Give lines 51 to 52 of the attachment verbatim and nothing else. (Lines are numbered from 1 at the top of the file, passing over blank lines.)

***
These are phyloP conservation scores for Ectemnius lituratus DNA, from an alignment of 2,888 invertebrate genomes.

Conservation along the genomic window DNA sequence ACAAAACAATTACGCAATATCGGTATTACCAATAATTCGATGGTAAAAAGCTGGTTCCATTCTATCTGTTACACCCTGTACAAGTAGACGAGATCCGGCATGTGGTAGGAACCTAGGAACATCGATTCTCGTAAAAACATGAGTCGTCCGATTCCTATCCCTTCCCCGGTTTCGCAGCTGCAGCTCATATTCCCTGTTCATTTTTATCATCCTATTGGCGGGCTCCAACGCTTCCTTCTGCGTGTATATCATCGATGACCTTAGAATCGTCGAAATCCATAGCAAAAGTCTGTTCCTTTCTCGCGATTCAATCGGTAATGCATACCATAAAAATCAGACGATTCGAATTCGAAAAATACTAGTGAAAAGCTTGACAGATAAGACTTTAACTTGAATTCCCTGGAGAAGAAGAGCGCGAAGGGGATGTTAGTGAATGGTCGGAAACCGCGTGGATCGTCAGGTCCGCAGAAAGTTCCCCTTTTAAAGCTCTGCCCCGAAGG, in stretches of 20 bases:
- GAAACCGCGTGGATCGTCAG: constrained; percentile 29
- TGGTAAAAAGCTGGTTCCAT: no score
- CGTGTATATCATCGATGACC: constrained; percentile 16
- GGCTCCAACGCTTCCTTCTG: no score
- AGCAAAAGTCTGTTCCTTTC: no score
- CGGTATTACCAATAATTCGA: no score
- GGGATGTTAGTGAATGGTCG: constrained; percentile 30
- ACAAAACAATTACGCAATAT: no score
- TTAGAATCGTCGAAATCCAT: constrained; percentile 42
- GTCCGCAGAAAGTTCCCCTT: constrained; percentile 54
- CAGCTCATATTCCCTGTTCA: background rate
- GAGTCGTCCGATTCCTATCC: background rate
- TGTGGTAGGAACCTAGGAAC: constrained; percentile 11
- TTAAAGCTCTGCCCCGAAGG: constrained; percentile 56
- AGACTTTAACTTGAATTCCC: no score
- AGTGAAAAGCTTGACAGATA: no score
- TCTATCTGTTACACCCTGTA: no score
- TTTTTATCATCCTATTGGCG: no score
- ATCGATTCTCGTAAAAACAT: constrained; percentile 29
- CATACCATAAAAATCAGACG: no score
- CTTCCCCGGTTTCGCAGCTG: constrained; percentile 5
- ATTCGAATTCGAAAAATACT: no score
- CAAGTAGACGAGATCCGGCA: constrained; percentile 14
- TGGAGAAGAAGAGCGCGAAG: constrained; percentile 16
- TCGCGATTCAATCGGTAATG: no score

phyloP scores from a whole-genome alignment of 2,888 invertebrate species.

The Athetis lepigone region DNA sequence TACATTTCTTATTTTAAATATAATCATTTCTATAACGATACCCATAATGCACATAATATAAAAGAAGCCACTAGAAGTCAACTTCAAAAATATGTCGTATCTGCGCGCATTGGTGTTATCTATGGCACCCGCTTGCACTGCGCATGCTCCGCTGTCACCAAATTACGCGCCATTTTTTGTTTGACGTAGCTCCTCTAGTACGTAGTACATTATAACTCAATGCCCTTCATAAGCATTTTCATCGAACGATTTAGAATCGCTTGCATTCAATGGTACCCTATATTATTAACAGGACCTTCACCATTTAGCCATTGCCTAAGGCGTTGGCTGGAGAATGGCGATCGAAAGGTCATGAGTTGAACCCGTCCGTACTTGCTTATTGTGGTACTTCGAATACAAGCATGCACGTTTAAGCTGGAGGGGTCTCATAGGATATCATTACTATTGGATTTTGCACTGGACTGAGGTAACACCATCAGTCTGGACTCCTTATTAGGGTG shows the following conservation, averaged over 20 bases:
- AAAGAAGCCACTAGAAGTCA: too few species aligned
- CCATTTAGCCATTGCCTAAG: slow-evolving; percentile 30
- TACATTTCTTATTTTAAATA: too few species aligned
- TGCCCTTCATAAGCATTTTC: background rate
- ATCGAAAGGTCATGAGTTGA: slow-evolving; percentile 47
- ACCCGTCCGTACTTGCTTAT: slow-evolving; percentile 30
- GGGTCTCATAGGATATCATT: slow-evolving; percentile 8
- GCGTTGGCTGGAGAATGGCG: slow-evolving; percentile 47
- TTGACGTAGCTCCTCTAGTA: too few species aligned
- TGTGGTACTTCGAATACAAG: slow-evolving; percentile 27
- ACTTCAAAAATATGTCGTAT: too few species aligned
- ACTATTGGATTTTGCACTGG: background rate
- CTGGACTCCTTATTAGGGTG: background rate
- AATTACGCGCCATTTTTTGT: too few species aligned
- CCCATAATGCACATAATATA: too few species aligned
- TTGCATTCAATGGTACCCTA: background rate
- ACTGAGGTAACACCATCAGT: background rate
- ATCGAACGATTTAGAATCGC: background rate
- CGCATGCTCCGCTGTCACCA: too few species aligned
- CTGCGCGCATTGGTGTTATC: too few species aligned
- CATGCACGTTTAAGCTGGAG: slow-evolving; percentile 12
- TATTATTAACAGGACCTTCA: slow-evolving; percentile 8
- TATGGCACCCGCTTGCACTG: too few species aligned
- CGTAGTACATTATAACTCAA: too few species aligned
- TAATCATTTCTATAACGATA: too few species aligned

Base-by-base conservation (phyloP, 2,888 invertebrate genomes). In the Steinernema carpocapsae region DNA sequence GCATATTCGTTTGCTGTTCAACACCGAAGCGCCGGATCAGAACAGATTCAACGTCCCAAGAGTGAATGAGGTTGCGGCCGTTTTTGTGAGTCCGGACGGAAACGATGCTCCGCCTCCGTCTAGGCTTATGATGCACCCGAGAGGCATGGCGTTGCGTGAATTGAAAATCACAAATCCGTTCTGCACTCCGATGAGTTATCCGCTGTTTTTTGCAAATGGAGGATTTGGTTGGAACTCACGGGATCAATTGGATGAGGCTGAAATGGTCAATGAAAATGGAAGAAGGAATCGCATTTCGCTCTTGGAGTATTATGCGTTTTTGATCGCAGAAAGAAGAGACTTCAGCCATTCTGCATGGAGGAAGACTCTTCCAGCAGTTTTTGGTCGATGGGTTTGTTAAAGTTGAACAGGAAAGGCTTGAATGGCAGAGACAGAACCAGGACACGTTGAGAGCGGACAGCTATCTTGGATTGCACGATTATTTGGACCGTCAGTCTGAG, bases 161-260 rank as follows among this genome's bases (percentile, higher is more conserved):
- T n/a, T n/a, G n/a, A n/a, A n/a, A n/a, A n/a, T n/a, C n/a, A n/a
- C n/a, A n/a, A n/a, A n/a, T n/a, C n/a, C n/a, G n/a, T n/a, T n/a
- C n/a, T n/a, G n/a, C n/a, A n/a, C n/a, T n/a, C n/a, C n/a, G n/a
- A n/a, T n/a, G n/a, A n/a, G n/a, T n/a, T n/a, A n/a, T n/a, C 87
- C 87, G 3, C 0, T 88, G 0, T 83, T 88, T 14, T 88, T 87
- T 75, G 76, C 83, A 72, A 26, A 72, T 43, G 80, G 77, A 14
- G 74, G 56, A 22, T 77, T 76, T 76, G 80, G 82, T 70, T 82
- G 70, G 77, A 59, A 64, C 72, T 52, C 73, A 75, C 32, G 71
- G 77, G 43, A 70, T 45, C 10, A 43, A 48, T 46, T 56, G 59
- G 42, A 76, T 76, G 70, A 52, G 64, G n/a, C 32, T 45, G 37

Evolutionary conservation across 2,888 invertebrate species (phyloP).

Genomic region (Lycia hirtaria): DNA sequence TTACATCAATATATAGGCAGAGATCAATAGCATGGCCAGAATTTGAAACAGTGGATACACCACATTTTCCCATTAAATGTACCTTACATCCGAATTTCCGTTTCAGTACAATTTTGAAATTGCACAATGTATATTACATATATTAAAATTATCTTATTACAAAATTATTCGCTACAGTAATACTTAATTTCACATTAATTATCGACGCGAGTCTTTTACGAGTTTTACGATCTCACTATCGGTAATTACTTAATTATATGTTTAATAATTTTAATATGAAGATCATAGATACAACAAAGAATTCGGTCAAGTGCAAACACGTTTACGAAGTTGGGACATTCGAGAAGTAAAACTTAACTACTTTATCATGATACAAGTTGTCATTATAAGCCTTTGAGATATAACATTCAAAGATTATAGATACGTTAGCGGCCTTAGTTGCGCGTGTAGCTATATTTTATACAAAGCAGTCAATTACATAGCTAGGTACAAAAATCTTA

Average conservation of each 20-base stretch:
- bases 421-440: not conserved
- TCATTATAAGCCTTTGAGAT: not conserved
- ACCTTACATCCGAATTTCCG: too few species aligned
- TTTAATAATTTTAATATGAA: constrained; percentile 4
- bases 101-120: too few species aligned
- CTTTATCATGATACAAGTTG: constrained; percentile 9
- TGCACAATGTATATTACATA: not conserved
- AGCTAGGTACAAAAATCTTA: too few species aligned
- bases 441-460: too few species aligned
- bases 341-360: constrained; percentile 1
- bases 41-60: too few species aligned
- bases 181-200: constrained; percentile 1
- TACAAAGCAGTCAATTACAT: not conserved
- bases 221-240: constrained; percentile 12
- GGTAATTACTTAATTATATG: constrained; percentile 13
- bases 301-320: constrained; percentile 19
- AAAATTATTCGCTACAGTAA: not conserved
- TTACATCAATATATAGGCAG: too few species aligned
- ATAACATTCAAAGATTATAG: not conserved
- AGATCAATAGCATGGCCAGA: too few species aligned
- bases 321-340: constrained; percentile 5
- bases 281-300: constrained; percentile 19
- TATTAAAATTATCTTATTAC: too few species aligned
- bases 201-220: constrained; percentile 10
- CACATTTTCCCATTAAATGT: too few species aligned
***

- TATTATTAACAGGACCTTCA: slow-evolving; percentile 8
- TATGGCACCCGCTTGCACTG: too few species aligned